Had she lived, jazz great, Billie Holiday, would have been 104 years old on April 7th. She is remembered for her distinctive voice, the way she phrased a song, and her influence on a generation of musicians that followed. We, however, also remember her for her ownership of purebred dogs.
Though her recognizable voice and vocal style made her tall among musical giants of her time – Count Basie, Benny Goodman, and Artie Show, her troubled life, drug addiction, man problems, and arrests made the dogs in her life her most reliable sources of comfort.
She had owned a Poodle whom she wrapped in her best mink coat for his cremation following his death, as well as a Beagle, a Great Dane named “Gypsy,” “Bessie Mae Moocho,” a Wire Fox Terrier, and later came “Chiquita” and “Pepe,” baby-bottle-fed Chihuahuas. Possibly the most famous of her canine escort, however, was “Mister,” the Boxer seen in this image above “snacking” on one of Billie’s shoes backstage at an NYC night club. Many felt that the Boxer was Billie’s soul mate. Today, we’d say he was her heart dog.
She knit Mister sweaters and cloaked him in a mink coat. She cooked for him, took him on midnight walks, and brought him along to Harlem’s most glamorous clubs where porters brought him “plates of thick steak” while she performed and he “kept fans at a polite distance.” He was even with her before her legendary appearance at New York’s Carnegie Hall.
Lena Horne once recalled, “She was just to sensitive to survive. The thing I remember talking to her about most were her dogs; her animals were really her only trusted friends.”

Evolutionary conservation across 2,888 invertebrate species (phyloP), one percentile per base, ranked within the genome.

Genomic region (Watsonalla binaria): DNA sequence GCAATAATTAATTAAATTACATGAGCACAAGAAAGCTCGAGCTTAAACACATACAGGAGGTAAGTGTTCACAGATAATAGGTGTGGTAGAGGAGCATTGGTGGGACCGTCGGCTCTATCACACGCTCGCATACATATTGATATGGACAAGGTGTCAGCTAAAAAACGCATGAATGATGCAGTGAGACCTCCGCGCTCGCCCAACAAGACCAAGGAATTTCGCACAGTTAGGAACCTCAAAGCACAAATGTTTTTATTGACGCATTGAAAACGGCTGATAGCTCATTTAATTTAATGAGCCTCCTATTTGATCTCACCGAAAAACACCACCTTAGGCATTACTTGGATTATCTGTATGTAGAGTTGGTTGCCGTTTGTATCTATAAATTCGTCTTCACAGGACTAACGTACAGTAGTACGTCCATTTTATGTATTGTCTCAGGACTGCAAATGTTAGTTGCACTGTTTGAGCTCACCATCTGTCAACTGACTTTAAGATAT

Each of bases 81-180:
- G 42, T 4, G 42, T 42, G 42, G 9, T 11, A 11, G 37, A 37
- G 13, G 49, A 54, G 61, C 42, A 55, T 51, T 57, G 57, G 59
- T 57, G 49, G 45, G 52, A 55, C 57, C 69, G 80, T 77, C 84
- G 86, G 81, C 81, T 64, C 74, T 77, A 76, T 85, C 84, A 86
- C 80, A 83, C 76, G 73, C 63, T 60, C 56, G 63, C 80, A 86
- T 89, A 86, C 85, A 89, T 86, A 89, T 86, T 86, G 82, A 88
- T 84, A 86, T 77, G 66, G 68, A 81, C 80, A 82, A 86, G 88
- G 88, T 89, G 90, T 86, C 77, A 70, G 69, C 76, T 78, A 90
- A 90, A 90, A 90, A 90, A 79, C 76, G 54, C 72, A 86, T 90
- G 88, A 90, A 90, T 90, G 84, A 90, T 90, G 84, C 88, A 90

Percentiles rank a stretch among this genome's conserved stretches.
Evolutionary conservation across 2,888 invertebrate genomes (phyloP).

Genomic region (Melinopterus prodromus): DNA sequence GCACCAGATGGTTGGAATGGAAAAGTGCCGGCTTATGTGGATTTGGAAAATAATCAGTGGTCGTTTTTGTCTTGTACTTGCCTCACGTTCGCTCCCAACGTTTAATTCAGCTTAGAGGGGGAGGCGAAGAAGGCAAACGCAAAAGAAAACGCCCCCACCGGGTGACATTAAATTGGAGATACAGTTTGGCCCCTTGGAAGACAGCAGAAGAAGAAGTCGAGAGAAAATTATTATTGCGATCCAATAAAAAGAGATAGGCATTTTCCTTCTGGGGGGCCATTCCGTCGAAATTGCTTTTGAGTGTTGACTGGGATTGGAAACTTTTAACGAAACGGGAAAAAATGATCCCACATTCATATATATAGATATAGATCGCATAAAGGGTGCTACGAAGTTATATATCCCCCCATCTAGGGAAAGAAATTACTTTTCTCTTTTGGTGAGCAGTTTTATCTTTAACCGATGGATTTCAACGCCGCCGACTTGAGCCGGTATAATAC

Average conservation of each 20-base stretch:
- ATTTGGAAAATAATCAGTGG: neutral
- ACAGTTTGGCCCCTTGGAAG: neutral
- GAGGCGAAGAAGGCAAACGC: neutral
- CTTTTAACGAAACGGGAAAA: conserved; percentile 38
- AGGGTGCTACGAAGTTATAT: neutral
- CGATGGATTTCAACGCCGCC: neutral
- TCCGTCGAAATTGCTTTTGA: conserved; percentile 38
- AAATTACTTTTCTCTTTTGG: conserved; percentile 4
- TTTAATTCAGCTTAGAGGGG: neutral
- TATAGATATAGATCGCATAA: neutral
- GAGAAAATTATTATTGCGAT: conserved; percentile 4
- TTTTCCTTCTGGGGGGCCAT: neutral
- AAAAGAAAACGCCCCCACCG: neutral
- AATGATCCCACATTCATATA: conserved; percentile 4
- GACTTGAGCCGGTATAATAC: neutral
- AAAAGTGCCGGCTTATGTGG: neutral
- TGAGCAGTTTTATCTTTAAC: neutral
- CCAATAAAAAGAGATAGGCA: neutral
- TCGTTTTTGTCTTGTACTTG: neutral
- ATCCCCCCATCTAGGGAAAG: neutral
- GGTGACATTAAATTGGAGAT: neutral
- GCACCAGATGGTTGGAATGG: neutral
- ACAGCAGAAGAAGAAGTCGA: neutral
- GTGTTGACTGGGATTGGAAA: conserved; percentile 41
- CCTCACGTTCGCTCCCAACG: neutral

Big Stump said, “Mister was just the best hang-out dog on Earth, you know. Mister could take it, poor thing. I don’t know how he did it, and in between bartenders and whatever would feed Mister. Mister would sit backstage near to where he could hear Lady’s voice. As long as he heard her voice, he was happy….”
Sadly, Holiday had a substance abuse problem. We’re hoping that one thing we came across was inaccurate. Some said that Mister was a junkie, that Billie and her friends would shoot him up. “She would hit Mister,” one source said, “and Mister would get so high and he would scratch behind his ear and flop right down.” She was once arrested on an early morning dope raid, and it’s said that she insisted on bringing her pet Chihuahua dog to City Hall. This photo shows Billie leaving the Central cell with her pet dog.
More than 3,000 people turned out to say good-bye to Billie at her funeral held in St. Paul the Apostle Roman Catholic Church on July 21, 1959. A who’s who of the jazz world attended the solemn occasion, including Benny Goodman who served as a pall bearer, Gene Krupa, Tony Scott, Buddy Rogers and John Hammond. She was laid to rest at St. Raymond’s Cemetery – and someone who knew of her love of dogs left a small momento on her gravestone.